HP is set unveil more than 30 new and upgraded management products that the company says will further its recently aired vision for utility computing, dubbed the Adaptive Enterprise.
The company plans to introduce the products at its Software Forum in Chicago, where HP expects roughly 1,500 attendees.
HP will announce new features for products such as Network Node Manager (NNM) Advanced 7.0, Internet Services 5.0 and Transaction Analyzer 2.0. The company also will introduce several smart plug-ins, software adapters that support specific applications and platforms, and more than 10 report packs, which give customers tools to generate canned and customized reports.
Many of the improvements will include advanced automation and intelligence features. That's in sync with HP's Adaptive Enterprise strategy, which entails smart hardware and software that delivers IT resources as end users and applications need them.
The new Service Navigator Value Pack, an add-on to HP's Service Navigator software, is designed to help network managers build service models with a point-and-click graphical user interface, eliminating the need to write code or XML text files. The software then can compare infrastructure performance against defined service-level metrics in Service Desk software - assuming customers use all three products.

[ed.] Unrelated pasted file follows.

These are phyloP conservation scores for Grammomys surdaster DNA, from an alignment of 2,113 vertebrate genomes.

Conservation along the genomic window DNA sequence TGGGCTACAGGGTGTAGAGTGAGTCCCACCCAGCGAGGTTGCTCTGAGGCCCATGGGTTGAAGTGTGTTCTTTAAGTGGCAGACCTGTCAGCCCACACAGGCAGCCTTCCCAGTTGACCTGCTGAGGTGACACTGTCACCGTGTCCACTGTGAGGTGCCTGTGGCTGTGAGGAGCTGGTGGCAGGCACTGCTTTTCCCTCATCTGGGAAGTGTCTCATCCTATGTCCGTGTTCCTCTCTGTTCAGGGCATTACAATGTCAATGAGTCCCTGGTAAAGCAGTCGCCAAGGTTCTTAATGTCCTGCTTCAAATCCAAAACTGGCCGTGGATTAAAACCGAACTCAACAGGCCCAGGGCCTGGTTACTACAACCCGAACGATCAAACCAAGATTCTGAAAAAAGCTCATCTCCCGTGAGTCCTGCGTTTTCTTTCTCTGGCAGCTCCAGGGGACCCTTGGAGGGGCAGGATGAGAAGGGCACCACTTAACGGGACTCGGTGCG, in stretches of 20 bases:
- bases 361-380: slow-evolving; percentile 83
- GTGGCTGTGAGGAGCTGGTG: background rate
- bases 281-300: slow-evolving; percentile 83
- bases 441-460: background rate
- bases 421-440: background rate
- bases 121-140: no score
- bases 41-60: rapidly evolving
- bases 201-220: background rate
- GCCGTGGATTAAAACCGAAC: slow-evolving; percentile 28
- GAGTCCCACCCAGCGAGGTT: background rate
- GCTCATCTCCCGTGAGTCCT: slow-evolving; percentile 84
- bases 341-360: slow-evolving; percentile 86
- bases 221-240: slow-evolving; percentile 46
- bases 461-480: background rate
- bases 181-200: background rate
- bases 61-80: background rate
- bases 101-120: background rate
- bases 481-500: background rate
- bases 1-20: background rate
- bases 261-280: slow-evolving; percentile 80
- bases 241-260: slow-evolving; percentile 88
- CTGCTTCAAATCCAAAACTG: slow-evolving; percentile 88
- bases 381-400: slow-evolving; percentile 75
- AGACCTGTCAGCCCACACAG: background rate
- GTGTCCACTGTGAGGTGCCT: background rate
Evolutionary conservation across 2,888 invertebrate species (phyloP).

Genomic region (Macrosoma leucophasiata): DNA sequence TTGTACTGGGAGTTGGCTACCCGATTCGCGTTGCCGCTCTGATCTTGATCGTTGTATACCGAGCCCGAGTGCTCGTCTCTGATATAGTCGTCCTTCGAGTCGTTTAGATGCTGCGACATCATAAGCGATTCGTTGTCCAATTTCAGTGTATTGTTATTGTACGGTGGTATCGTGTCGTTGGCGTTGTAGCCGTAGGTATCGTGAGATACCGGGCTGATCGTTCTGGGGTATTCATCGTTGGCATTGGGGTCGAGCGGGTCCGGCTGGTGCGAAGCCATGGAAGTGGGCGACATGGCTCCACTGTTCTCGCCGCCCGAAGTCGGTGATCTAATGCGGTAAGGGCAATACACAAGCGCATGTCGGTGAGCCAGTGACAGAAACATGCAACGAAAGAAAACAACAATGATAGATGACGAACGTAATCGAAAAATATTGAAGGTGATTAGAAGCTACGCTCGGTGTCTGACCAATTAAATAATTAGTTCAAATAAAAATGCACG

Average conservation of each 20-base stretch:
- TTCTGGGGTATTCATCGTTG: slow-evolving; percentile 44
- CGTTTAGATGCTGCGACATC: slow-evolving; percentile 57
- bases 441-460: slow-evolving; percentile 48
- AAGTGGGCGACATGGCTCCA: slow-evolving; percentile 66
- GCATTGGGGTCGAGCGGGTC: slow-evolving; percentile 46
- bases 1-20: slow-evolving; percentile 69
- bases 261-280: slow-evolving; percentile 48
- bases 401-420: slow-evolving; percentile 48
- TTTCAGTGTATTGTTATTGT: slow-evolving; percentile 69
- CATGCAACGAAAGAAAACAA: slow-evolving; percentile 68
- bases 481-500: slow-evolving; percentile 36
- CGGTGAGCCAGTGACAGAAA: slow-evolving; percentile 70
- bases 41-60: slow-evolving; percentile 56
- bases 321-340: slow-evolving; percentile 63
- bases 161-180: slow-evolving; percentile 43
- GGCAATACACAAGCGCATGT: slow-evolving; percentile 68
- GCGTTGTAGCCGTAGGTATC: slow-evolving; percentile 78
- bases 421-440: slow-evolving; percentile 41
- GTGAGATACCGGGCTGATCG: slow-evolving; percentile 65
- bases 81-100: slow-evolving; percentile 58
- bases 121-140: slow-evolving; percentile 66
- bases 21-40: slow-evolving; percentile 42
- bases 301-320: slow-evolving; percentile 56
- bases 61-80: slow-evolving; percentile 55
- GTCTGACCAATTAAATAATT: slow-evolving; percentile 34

Tim Hagn, vice president of IT operations and engineering at Zurich Life in Schaumburg, Ill., says while at HP's show this week he hopes to learn about new automation features in products such as NNM, Service Reporter and Service Navigator.
"What we do now is fairly manual. I need a tool that will show me where I'm not using resources or at least make it faster and easier for me," Hagn says. To meet the demands of upper management, he says he must prove the IT infrastructure directly supports business applications, and he needs to ensure IT performance does not interrupt service delivery or business operations.
Jason Kennedy says by early 2004, he hopes to achieve a service-oriented management approach across the 130 locations he oversees as systems management analyst for Best Buy Canada in Vancouver, B.C. While at the show, Kennedy will look for more ease-of-use and Web-based administration features in the new version of NNM.
"The software is easy to deploy, but there is still a lot of configuration involved to get it to work right for what you want it to do," he says. Kennedy says he also wants to learn more about managing IT to support services. "It's a large paradigm shift for us to go from node up/node down to service up/service down, because several management nodes will make up each service."
Dennis Drogseth, vice president of Enterprise Management Associates, says HP is including more analytic capabilities in its software products, but that full-blown intelligence and automation capabilities still could be a while. HP is neck and neck with vendors such as BMC Software, Computer Associates and IBM in trying to deliver advanced products, he says.
"HP and its competitors are all discussing broad visions at this time. There still needs to be tremendous progress made in terms of automation and intelligence in a software sense," Drogseth says.
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